Tanzanian shareholders holding a 35% stake in domestic mobile operator Vodacom Tanzania have reportedly approached the regulator, the Tanzania Communications Regulatory Authority (TCRA), seeking permission to sell their shares to foreign investors, reports daily newspaper This Day citing ‘well-placed industry sources’ as saying. The unit, currently 65%-owned by South Africa’s Vodacom Group and Mirambo Limited of Tanzania (35%), is the nation’s largest player in terms of subscribers with a market share of 44.86% at 30 June 2008, writes TeleGeography’s GlobalComms database. Mirambo contacted the watchdog in April this year to confirm it had acquired the 19% and 16% equity stakes held by Caspian Construction and Planetel Communications respectively. However, it has since become embroiled in a dispute with the TCRA over who it is allowed to sell the shares to. Although Mirambo is petitioning for the right to offload the asset to foreign investors, local legislation (under the Tanzania Communications Licensing Regulations of 2005) requires that telecoms companies operating in the country must have at least one local shareholder with a minimum 35% stake in order to become eligible for a telecommunication licence.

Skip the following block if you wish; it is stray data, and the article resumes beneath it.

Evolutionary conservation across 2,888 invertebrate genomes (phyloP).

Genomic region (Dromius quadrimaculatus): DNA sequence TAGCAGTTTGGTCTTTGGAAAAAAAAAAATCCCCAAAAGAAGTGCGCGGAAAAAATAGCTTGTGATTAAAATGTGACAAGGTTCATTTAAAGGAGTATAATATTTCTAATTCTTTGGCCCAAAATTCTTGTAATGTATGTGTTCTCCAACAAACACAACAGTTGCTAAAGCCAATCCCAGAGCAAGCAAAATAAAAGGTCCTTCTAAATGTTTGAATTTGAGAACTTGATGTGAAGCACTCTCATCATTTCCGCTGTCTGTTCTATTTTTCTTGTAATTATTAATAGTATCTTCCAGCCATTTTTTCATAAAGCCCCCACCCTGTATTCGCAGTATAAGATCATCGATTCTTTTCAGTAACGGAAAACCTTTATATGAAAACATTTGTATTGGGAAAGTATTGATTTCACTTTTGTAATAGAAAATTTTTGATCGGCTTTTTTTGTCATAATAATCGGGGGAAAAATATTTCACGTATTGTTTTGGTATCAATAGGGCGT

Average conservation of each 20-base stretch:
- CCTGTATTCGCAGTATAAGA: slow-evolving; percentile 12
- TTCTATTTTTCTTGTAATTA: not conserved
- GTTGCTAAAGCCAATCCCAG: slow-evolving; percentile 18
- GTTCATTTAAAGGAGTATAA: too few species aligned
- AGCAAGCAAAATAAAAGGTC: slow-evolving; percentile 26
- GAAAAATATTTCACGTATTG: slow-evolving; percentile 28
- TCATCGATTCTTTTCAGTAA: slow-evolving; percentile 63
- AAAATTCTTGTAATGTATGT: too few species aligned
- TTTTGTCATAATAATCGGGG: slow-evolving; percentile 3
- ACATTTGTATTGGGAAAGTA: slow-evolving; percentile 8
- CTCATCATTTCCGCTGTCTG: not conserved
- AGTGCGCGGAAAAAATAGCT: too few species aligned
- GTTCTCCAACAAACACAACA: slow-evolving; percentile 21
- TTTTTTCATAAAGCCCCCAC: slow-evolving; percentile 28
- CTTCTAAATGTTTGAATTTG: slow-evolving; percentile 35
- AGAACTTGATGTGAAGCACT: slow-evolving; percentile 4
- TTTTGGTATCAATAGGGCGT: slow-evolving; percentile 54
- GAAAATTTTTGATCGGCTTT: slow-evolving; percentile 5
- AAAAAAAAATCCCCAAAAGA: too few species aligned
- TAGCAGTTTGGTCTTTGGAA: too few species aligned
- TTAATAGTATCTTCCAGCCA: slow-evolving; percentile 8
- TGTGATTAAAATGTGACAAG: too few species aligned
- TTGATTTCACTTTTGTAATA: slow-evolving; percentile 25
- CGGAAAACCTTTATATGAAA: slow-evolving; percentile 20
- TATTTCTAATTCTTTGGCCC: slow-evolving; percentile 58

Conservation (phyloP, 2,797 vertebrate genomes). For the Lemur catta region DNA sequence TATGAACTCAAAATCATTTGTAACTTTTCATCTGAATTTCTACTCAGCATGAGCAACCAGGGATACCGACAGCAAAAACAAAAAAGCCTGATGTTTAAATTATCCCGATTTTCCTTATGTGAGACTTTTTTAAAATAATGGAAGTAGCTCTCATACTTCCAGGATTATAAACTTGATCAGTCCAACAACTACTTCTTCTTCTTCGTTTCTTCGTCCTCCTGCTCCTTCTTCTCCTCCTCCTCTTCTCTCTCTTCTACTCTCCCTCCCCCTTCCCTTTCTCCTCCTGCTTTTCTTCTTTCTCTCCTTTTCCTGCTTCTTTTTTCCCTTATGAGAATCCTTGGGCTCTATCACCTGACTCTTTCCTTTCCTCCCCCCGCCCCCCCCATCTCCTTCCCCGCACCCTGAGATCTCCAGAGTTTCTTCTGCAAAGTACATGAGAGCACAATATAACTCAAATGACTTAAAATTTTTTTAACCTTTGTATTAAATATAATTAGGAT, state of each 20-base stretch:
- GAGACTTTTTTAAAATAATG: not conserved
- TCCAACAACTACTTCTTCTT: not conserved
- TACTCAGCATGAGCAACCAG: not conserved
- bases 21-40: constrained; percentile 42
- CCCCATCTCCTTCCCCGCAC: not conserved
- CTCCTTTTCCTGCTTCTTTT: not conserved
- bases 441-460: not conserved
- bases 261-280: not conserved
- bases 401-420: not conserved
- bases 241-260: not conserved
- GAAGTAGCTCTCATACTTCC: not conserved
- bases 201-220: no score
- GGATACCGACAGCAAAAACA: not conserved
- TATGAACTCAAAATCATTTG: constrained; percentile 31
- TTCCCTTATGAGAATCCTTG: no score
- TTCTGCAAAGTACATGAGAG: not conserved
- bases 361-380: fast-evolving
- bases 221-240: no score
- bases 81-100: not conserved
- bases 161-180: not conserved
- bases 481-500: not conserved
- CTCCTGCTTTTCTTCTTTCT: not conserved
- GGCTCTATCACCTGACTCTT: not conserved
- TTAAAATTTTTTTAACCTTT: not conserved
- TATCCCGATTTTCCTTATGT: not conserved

Mirambo argues that the 35% local ownership stipulation is merely a condition for winning a licence and that there is no ongoing obligation to retain local ownership once this has been awarded. This Day goes on to say that local shareholders feel the unfair restrictions are making it difficult for them to access funding from international financial institutions and their growing impatience is making them more aggressive in terms of challenging the TCRA’s position. The matter is being discussed at government level while most recently, the Dar es Salaam Stock Exchange (DSE) yesterday asserted that any move to allow Mirambo to sell to a foreign investor ‘would not be in the best interests’ of the country.